has anyone tried this progesterone cream? and do you agree that such a treatment does work?,

    please respond, i think i really need this.

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    • ladybug says:

      Hi…. I have had ALL the symptoms you listed (and more) and they started for me at the age of 27 (I am 34 now). Mine grew sooo severe each year they were not addressed. I found my 14th doctor who is an ND …..a naturopathic doctor in Houston ( (they are everywhere). (first 13 were MDs and only wanted me on antidepressants)…

      My body stopped making progesterone completely. My estrogen dominance was awful…etc…. I won’t give you all the sob stories….

      So, yes, I tried the progesterone cream. Everyone always recommended the WalMart’s Rexall I think. And it did nothing for me. I understand doctors can prescribe it in higher strengths w/prescription….but my hormone imbalance was so severe that I actually have to TAKE natural progesterone pills every day. I used to do injections.

      Try it…if it doens’t work…see if your doc will get you some stronger cream…if that doens’t work…do what I did…leave those white coats behind and find a good ND who truly will help you feel better! :) You deserve it!

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  2. Soliloquy says:

    Is early 30′s too early for menopause to begin?
    I’ve been experiencing some odd things in the past 5 months. (approximation) Steady weight gain, regardless of diet and exercise, my disposition has become quite melancholy/irritable, insomnia, strange cravings, and extremely heavy menstrual flow. by heavy, I mean waking to a blood bath and having to change every hour. I’ve never been pregnant due to ovarian cancer treatment approx. 7 years ago. Any cause for concern?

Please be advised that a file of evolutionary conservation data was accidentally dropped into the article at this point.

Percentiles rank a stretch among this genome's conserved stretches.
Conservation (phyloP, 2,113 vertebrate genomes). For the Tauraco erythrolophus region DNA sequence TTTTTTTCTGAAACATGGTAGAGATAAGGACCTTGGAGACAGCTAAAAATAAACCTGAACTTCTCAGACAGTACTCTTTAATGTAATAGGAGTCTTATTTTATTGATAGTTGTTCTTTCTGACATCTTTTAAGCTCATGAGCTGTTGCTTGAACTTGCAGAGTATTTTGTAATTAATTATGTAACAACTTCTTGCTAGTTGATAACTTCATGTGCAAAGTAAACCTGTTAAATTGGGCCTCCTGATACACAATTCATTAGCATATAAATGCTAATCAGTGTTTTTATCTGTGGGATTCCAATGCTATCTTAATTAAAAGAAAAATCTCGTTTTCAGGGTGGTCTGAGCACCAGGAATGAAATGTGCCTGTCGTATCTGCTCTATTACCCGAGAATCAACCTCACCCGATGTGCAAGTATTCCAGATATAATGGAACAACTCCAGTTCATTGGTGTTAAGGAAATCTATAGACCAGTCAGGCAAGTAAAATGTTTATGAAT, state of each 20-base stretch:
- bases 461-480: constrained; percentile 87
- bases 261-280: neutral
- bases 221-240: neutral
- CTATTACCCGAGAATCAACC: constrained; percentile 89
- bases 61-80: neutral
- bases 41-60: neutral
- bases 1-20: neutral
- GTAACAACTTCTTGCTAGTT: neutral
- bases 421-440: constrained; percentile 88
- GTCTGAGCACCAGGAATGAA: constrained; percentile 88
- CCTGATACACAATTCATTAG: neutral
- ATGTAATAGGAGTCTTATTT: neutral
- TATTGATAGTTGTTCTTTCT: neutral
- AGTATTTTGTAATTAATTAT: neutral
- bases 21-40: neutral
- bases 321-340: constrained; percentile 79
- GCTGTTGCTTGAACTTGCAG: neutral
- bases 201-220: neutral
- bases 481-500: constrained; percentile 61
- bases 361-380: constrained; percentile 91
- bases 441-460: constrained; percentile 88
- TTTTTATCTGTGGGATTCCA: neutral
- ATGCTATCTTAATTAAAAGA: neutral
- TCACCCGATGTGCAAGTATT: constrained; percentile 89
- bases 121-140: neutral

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    • essentiallysolo says:

      perimenopause can start in your twenties, but it is not common. I’d check with your gynecologist.

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  3. Niamh says:

    menopause question for women?
    What natural treatments work for hot flushes and sweats.Have you tried HRT and did it work.Did you put on weight and are there other side effects.I get bad headaches and itchy skin also insomnia.I am looking for suitable remedies and would appreciate hearing your experiences.I have had symptoms for two years now and have tried black cohosh but it had no effect.I am 47.

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    • marie m says:

      I decided I would not take HRT; and looked for ways of coping with symptoms; I found that taking vitamin E capsules helped my skin condition – the itching, the dryness. I also take Evening Primrose oil to help balance the hormones..

      The flushes are much more difficult to deal with – I have tried drinking sage tea, I have tried Black Cohosh, to no REAL effect. The flushes died down themselves eventually, and now I only have the occasional one.

      The headaches may be different; after a lifetime of migraines…they started to subside; yet I have friends who developed dreadful headaches during menopause.

      I can recommend a very good book, by Dr John Lee, called “what your doctor may not tell you about the menopause”

      In which he focuses on the role of natural progesterone in women of our age.If you never acted on any of his advice, the book is worth reading for it’s sympathetic and commonsense approach to menopause!

      I have put on weight in the past four years – I am 54 – but I’m OK with it. I kind of like having a bust, I kind of like my womanly shape!

      Insomnia is another tough one…I have also been there! I found that not taking it too seriously helped. I tried various things, like Valerina, or warm baths, or a massage, or sometimes a nightcap! There were varying degrees of success with all of them, and I think sleep remedies are as individual as you are!